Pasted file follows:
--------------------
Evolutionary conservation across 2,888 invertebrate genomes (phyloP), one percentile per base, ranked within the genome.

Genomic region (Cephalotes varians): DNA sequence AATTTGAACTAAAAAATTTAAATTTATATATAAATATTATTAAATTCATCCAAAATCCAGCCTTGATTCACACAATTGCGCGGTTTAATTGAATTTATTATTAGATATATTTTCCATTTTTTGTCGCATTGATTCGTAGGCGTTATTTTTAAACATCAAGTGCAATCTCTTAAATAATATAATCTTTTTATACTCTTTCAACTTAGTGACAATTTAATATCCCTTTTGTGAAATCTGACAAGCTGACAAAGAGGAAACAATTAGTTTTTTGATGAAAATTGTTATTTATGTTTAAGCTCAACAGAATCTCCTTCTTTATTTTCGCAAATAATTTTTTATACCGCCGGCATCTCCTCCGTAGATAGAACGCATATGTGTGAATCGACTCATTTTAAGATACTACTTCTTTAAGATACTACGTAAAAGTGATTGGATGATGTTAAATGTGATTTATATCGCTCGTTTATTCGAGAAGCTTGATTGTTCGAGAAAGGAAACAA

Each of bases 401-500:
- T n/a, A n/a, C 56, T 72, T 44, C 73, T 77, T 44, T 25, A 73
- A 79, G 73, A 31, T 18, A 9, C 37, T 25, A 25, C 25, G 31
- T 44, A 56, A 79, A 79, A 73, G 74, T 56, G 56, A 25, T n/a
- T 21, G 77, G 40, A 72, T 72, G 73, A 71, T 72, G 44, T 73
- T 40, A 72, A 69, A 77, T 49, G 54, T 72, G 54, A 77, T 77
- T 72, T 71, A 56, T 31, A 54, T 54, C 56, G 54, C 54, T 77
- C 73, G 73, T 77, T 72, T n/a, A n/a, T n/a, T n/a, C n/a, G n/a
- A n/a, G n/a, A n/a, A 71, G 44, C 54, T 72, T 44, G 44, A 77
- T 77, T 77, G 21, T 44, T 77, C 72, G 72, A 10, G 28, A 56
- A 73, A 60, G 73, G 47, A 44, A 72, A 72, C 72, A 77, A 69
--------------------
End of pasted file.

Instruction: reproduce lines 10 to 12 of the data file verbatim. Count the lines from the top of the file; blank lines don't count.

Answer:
- C 73, G 73, T 77, T 72, T n/a, A n/a, T n/a, T n/a, C n/a, G n/a
- A n/a, G n/a, A n/a, A 71, G 44, C 54, T 72, T 44, G 44, A 77
- T 77, T 77, G 21, T 44, T 77, C 72, G 72, A 10, G 28, A 56